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QuoteOriginally posted by JDphoto Quote
So I am going to start a film photography class in a couple of weeks and I am so excited. My dad gave me his old Pentax k1000. So I was playing around with it and realized that I can't change the ASA. When I pull up on the ring it gets stuck and won't move. Has anyone else had this problem and if so how did you fix it?
Remember that the K1000 is completely mechanical, so if the asa dial won't move it will only affect the light meter, not the camera itself. If you can't get it fixed straight away just take the battery out, ignore the light meter and shoot away!

There's a few other ways of metering (a lot of older cameras don't even have internal light meters...):
- If you're carrying a digital camera use that to measure exposure.
- Use an external light meter (if you're doing a film photography class there will probably be one you can borrow)
- Use a light meter app on your smart phone (there's lots - 'Pocket Light Meter' is good for iOS)

Keep in mind that negative film isn't as sensitive to exact exposure as digital, so it doesn't matter if you're off a little. It's also a great learning process to set exposure without an internal meter
06-28-2016, 04:34 PM   #11
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QuoteOriginally posted by nickthetasmaniac Quote
Remember that the K1000 is completely mechanical, so if the asa dial won't move it will only affect the light meter, not the camera itself. If you can't get it fixed straight away just take the battery out, ignore the light meter and shoot away!

There's a few other ways of metering (a lot of older cameras don't even have internal light meters...):
- If you're carrying a digital camera use that to measure exposure.
- Use an external light meter (if you're doing a film photography class there will probably be one you can borrow)
- Use a light meter app on your smart phone (there's lots - 'Pocket Light Meter' is good for iOS)

Keep in mind that negative film isn't as sensitive to exact exposure as digital, so it doesn't matter if you're off a little. It's also a great learning process to set exposure without an internal meter
What does the Asa do? I've never used film before but I know on my dslr the iso relates to the sensitivity to light.
06-28-2016, 04:52 PM   #12
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QuoteOriginally posted by JDphoto Quote
What does the Asa do? I've never used film before but I know on my dslr the iso relates to the sensitivity to light.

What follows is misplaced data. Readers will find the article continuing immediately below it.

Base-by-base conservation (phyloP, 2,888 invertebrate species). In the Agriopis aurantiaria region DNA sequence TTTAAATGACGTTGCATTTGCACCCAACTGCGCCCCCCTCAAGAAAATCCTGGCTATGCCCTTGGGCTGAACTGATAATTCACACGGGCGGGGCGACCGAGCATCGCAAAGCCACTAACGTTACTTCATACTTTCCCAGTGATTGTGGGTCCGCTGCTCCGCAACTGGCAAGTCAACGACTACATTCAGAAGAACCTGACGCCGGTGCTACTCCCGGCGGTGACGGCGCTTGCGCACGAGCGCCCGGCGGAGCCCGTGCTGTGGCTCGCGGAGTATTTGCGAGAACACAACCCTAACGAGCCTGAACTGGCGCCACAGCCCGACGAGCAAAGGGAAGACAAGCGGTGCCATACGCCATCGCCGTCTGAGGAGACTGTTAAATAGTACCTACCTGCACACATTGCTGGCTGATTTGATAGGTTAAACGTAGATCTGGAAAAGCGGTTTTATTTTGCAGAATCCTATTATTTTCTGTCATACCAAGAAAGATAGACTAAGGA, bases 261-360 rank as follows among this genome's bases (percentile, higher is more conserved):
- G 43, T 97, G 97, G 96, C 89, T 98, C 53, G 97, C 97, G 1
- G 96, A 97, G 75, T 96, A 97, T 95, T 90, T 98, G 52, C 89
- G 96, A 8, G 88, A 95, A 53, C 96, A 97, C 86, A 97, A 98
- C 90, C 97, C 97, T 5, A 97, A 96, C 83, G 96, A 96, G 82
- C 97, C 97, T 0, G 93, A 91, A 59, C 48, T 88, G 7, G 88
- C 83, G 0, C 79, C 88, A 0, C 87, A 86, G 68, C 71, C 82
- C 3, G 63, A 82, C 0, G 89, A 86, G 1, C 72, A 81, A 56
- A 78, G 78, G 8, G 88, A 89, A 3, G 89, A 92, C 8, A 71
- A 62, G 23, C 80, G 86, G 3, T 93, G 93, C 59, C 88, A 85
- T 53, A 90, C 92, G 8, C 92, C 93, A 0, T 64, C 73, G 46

It's the same concept and the same units, except each roll of film has a fixed sensitivity (ISO/ASA) and the range of available ISOs is nowhere near as great as on digital.

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06-28-2016, 05:34 PM   #13
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QuoteOriginally posted by JDphoto Quote
What does the Asa do? I've never used film before but I know on my dslr the iso relates to the sensitivity to light.
ASA=ISO. When we entered a global economy, what was once the default of the American Standards Association became what is now the International Standards Organization measurement for light sensitivity. Old school folks (Iʻm 57 and donʻt consider myself "old school") still refer to it as ASA, but technically it is now ISO but it doesnʻt matter; 100 ASA=100 ISO, 1600 ASA=1600 ISO.

Not to exclude the Germans, ASA 100 = DIN 21, and ASA 200 = DIN 24. I assume because ASA was a more popular and common sense unit where double the number equals twice the sensitivity to light or 1 EV, when things changed to ISO, the ASA number was adopted to ISO. But I can imagine how German engineers and photographers were rather insulted by this, so today what was ASA 100/DIN 21 is officially ISO 100/21.

PF German members: Do you call it ISO 100 or ISO 21?
06-28-2016, 06:17 PM   #14
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QuoteOriginally posted by JDphoto Quote
What does the Asa do? I've never used film before but I know on my dslr the iso relates to the sensitivity to light.
Exactly the same! But because the light meter in the K1000 isn't actually connected to the setting of exposure, the meter only functions as a guide (like using 'M' in your dSLR).

Ie. you set the asa/iso, and then you manually move the aperture and shutter dials until the correct exposure is displayed by the meter. But because the camera is mechanical, you can still set the aperture and shutter speeds and shoot without the meter.